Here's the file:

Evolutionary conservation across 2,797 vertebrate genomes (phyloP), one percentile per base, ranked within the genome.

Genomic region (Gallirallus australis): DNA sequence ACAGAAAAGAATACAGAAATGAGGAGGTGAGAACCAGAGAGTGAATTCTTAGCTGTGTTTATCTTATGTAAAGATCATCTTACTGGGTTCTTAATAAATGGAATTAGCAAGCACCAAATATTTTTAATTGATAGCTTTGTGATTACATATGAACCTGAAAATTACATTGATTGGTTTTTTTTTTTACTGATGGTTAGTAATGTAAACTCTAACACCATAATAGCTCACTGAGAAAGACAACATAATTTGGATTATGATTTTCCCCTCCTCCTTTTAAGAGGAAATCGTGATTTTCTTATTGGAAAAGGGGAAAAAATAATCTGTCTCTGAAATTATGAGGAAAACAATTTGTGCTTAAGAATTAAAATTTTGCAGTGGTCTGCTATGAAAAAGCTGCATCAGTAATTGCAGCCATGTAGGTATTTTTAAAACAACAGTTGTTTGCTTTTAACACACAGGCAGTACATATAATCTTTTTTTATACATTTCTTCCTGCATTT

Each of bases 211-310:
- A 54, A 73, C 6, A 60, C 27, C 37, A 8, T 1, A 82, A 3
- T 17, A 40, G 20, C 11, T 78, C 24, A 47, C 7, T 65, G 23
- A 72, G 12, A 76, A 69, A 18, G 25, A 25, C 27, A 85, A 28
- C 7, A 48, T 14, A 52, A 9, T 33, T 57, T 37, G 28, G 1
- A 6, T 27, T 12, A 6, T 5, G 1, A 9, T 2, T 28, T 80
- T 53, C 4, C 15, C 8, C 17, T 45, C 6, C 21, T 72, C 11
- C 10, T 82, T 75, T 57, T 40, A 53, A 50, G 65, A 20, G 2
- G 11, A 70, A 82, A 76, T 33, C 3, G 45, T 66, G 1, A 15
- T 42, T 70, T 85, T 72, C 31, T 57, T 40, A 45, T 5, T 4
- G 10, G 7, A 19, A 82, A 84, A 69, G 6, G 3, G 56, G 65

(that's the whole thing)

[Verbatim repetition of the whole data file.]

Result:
Evolutionary conservation across 2,797 vertebrate genomes (phyloP), one percentile per base, ranked within the genome.

Genomic region (Gallirallus australis): DNA sequence ACAGAAAAGAATACAGAAATGAGGAGGTGAGAACCAGAGAGTGAATTCTTAGCTGTGTTTATCTTATGTAAAGATCATCTTACTGGGTTCTTAATAAATGGAATTAGCAAGCACCAAATATTTTTAATTGATAGCTTTGTGATTACATATGAACCTGAAAATTACATTGATTGGTTTTTTTTTTTACTGATGGTTAGTAATGTAAACTCTAACACCATAATAGCTCACTGAGAAAGACAACATAATTTGGATTATGATTTTCCCCTCCTCCTTTTAAGAGGAAATCGTGATTTTCTTATTGGAAAAGGGGAAAAAATAATCTGTCTCTGAAATTATGAGGAAAACAATTTGTGCTTAAGAATTAAAATTTTGCAGTGGTCTGCTATGAAAAAGCTGCATCAGTAATTGCAGCCATGTAGGTATTTTTAAAACAACAGTTGTTTGCTTTTAACACACAGGCAGTACATATAATCTTTTTTTATACATTTCTTCCTGCATTT

Each of bases 211-310:
- A 54, A 73, C 6, A 60, C 27, C 37, A 8, T 1, A 82, A 3
- T 17, A 40, G 20, C 11, T 78, C 24, A 47, C 7, T 65, G 23
- A 72, G 12, A 76, A 69, A 18, G 25, A 25, C 27, A 85, A 28
- C 7, A 48, T 14, A 52, A 9, T 33, T 57, T 37, G 28, G 1
- A 6, T 27, T 12, A 6, T 5, G 1, A 9, T 2, T 28, T 80
- T 53, C 4, C 15, C 8, C 17, T 45, C 6, C 21, T 72, C 11
- C 10, T 82, T 75, T 57, T 40, A 53, A 50, G 65, A 20, G 2
- G 11, A 70, A 82, A 76, T 33, C 3, G 45, T 66, G 1, A 15
- T 42, T 70, T 85, T 72, C 31, T 57, T 40, A 45, T 5, T 4
- G 10, G 7, A 19, A 82, A 84, A 69, G 6, G 3, G 56, G 65